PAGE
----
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Council approves rental ordinance

March 13, 2002|BY STACEY DANZUSO

CHAMBERSBURG, Pa. - Four years after it was first proposed, the Chambersburg Borough Council approved a rental property inspection ordinance Tuesday.

"This is a living document, subject to review, subject to amendment," Council President Bill McLaughlin said. "This is four years worth of work, let's see how it goes."

The final ordinance is a give-and-take between the borough and landlords.

The ordinance requires all rental units to be inspected once every three years.

Property owners can either pay a $10 annual fee to the borough or pay an independent contractor to do the inspection. Landlords who opt for private inspections must pay the borough a $6 fee for a certificate of compliance once every three years.

Certificates can cover an individual unit or a group of units.

Council members added a two-tiered fee for re-inspections to the ordinance that charges landlords $20 for the first re-inspection if there are five or fewer property code violations and $35 if there are more than five violations.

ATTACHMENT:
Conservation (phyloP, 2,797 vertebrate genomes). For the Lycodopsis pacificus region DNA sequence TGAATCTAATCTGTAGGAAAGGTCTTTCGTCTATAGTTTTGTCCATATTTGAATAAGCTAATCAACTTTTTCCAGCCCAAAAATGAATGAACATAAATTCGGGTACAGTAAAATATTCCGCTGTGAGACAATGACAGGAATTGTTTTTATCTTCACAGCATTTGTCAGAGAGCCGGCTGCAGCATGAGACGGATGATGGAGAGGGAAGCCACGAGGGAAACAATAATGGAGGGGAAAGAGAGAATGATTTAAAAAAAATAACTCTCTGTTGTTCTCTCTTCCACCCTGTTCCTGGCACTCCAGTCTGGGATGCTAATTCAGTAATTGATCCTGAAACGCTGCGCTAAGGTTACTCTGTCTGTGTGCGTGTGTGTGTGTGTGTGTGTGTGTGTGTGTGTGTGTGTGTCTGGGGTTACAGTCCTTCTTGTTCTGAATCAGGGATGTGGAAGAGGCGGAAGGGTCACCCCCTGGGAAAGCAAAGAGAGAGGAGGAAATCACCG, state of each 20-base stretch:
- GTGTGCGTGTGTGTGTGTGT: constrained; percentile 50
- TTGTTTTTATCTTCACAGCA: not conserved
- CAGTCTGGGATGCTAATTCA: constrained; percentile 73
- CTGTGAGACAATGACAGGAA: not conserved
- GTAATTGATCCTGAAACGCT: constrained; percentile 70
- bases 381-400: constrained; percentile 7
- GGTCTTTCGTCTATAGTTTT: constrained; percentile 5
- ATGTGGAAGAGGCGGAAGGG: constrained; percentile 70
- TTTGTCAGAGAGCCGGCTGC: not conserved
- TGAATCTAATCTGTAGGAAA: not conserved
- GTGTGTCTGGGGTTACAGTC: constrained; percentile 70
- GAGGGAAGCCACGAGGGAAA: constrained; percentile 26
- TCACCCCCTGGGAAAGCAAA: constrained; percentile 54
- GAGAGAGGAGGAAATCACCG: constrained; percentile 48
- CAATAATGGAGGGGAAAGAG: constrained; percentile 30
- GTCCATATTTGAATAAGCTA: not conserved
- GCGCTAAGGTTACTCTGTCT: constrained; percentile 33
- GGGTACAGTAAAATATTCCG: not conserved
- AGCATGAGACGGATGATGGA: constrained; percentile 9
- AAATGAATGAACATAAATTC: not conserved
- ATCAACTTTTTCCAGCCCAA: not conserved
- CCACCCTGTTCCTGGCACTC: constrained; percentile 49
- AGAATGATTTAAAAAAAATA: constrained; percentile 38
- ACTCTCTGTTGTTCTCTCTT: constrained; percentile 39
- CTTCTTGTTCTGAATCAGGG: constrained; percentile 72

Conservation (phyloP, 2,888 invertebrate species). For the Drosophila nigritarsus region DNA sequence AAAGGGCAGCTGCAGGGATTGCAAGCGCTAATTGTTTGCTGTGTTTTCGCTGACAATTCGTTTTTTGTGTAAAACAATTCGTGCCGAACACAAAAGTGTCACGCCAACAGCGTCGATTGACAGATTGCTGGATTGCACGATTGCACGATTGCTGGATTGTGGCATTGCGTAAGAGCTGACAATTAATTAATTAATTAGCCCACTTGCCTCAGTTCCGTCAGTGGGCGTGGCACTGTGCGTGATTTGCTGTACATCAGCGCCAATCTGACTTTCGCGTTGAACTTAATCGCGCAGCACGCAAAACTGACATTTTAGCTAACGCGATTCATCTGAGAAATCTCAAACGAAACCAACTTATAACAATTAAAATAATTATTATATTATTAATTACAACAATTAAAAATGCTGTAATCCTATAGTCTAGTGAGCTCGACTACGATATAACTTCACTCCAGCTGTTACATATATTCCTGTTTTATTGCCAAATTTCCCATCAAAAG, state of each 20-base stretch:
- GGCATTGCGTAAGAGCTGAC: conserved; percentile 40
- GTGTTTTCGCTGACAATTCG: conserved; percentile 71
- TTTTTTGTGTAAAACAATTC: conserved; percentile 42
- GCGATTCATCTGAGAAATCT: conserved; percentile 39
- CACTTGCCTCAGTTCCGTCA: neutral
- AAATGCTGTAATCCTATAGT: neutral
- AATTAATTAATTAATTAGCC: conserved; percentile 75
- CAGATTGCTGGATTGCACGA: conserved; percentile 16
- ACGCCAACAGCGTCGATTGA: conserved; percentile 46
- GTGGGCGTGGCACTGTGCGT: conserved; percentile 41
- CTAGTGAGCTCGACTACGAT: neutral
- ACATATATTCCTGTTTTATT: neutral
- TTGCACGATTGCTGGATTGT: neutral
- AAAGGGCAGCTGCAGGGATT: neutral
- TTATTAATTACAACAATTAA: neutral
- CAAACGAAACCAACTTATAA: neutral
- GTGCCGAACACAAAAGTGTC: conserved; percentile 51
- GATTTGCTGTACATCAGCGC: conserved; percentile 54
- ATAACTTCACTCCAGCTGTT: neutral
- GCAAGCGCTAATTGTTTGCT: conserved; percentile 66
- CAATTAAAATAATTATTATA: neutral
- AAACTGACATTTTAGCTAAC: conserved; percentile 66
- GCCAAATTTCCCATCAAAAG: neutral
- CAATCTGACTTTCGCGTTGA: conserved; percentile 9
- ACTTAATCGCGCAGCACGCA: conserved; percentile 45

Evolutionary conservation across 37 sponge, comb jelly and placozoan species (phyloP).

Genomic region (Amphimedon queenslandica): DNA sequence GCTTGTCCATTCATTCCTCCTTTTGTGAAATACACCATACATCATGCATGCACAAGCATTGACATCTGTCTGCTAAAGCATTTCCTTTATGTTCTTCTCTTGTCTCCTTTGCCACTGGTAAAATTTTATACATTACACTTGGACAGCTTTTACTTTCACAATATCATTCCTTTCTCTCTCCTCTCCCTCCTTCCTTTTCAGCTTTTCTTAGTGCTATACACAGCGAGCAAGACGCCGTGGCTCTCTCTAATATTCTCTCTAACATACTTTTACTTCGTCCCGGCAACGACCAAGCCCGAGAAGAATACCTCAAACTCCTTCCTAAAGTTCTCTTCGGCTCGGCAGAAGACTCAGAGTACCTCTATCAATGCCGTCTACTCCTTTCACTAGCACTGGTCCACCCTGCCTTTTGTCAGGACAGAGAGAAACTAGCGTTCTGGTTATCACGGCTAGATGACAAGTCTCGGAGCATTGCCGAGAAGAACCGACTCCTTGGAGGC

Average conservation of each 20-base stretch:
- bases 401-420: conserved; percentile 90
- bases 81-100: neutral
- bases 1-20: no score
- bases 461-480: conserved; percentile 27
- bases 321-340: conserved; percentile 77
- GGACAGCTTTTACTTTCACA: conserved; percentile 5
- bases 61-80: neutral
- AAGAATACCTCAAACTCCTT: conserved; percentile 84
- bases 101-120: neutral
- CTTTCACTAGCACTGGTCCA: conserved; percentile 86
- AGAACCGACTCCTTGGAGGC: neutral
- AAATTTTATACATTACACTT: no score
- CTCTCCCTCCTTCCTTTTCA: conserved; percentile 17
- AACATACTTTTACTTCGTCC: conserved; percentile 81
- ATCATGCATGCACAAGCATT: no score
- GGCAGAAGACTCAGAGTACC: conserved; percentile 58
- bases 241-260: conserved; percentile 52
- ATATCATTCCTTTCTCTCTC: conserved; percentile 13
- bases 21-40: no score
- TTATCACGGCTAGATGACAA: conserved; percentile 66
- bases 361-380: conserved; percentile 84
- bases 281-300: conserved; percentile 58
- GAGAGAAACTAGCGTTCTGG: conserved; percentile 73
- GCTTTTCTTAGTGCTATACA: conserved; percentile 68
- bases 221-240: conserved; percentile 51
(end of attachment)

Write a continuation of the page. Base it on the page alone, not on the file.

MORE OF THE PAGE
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Councilman Ken Gill questioned whether two working days would be enough time for the inspectors to file their paperwork, as the ordinance stipulates.

Other council members agreed that could pose a problem but were reluctant to make any further changes Tuesday.

"We should pass it as it is and get a report back from the inspectors," Councilman Robert Wareham said.

"Two working days is adequate. If we find there are operational problems, we can look at it within a couple of months," McLaughlin said.

After tweaking the proposed ordinance for months, McLaughlin said the time had come for a vote.

"My feeling is there needs to be something done as far as inspections to safeguard the health and safety of tenants," he said.

Nine council members voted for the ordinance and Councilman John Redding Jr., who owns some rental property in the borough, abstained.

The program originally was designed to be self-sufficient, covering the costs of two borough code inspectors with the fees it charged for annual rentals.

But by opening it up to independent contractors and lowering the annual fee, the borough is uncertain if it will recoup the $70,000 program cost or if it will have to pull money from the general fund to support it.

The ordinance goes into effect immediately.

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